The state's Department of Agriculture adopted a Web-based system to conduct inspections of anhydrous ammonia facilities and nurse tanks.
The North Dakota Department of Agriculture, like many state agencies in recent years, has been tasked with additional responsibilities that require more efficient IT operations.
In 2011, a decision by the state legislature moved full authority for anhydrous ammonia facility inspections from the North Dakota Insurance Department to the Department of Agriculture. Before the 2011 decision, authority to conduct the inspections was split between the two departments, according to Jim Gray, the agriculture department’s pesticide and fertilizer division director.
Anhydrous ammonia, a type of fertilizer commonly used in farming, is a source of nitrogen. The material must be stored and handled properly since it can be a health hazard, he said.
“Anhydrous ammonia is a product that’s stored under pressure, and it can be fairly dangerous if it’s inhaled or if people get it in their eyes,” said Spencer Wagner, a fertilizer specialist with the agriculture department. “And so there’s a lot of engineering that goes into these facilities to make sure there’s not a release.”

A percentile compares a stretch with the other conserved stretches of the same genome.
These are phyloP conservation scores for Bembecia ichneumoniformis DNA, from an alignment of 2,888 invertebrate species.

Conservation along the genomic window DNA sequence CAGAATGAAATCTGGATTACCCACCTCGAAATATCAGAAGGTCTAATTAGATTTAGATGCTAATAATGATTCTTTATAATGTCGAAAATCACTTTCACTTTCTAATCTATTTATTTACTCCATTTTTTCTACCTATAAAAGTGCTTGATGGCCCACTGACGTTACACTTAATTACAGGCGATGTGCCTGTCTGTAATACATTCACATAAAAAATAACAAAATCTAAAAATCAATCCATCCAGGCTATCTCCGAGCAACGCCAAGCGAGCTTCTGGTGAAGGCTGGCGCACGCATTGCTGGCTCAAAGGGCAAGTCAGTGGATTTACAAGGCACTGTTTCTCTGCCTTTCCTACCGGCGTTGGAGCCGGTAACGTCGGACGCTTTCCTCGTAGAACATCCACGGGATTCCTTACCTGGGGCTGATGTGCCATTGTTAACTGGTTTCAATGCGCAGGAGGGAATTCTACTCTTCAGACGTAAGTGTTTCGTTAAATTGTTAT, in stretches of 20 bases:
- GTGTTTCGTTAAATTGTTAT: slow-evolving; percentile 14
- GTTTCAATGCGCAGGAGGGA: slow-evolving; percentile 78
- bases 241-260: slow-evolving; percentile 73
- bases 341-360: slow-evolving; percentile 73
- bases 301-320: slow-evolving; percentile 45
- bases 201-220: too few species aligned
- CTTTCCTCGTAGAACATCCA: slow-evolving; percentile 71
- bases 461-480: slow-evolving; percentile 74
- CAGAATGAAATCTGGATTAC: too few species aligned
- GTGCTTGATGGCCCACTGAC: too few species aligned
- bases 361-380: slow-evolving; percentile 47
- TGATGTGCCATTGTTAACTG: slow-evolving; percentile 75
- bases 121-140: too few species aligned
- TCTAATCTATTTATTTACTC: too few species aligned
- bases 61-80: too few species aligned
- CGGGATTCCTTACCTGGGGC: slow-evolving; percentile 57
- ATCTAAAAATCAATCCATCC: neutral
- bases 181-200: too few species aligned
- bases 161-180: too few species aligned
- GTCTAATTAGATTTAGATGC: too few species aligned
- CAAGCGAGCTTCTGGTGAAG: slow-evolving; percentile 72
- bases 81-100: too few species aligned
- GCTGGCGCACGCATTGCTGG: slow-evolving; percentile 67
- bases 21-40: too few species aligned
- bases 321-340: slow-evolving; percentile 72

After inheriting the additional inspection workload from the insurance department, agriculture officials needed a more efficient solution for not only completing facility inspections and storing related information, but also for conducting inspections on nurse tanks – portable containers used to haul anhydrous ammonia. Gray said that previously, the Agriculture Department completed its share of inspections on paper forms and stored the information in filing cabinets. The extra workload after 2011 demanded a less cumbersome process. The Department of Agriculture now conducts approximately 65 anhydrous ammonia facility inspections per year.
The department decided to deploy an electronic inspection and investigation system by Kelly Registration Systems. The platform allows authorized staff to input and store inspection data on digitized forms along with supporting documents and photos.
To integrate the insurance department’s existing data on prior inspections, Gray said the Agriculture Department received a database from the other department. That database and the Agriculture Department’s hard-copy inspection forms were integrated into the new inspection system.
Instead of exploring and testing other systems, Gray said the platform by Kelly Registration Systems was deployed because the department was already using products by the same vendor for other inspections. In 2007, the Agriculture Department worked with the company to create a platform for completing field inspections for the state’s pesticide programs. The platform serves as a reporting mechanism, complete with digitized inspection forms and a Web-based platform for managing data.
“That had resulted in some pretty significant gains in the efficiency and use of our resources,” Gray said. “So we were looking to create a similar model with the anhydrous ammonia program since we are a very small agency with pretty scarce resources.”